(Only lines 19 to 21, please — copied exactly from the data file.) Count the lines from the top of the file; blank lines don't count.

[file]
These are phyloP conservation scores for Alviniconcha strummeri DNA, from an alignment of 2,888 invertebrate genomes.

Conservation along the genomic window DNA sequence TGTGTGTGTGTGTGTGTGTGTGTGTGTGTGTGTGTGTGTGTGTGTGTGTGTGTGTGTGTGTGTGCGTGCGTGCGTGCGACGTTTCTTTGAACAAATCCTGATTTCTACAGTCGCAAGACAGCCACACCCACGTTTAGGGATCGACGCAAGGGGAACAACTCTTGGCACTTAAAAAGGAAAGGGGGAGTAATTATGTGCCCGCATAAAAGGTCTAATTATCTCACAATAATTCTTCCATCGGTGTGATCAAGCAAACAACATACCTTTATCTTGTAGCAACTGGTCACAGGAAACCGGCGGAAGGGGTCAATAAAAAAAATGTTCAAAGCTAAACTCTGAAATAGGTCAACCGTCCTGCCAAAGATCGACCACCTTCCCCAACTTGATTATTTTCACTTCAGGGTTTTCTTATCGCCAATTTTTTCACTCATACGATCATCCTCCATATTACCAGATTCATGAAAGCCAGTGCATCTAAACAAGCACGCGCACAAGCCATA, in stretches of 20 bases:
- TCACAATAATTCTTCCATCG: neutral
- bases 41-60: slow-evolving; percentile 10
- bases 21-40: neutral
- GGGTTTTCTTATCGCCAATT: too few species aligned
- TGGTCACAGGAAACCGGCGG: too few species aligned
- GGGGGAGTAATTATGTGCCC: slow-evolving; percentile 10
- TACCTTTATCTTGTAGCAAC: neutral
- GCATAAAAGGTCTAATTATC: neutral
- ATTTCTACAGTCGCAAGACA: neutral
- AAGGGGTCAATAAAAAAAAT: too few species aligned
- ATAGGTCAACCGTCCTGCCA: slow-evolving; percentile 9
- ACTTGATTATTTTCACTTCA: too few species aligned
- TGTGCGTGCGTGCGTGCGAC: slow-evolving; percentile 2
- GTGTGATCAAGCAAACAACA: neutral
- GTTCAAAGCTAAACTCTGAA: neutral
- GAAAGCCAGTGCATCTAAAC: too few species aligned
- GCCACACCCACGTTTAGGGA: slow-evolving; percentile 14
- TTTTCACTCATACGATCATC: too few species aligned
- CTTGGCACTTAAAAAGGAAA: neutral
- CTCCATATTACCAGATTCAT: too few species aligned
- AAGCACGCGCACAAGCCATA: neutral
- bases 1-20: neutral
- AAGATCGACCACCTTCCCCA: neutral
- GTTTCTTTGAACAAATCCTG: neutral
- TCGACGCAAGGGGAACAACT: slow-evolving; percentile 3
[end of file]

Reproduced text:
- GCCACACCCACGTTTAGGGA: slow-evolving; percentile 14
- TTTTCACTCATACGATCATC: too few species aligned
- CTTGGCACTTAAAAAGGAAA: neutral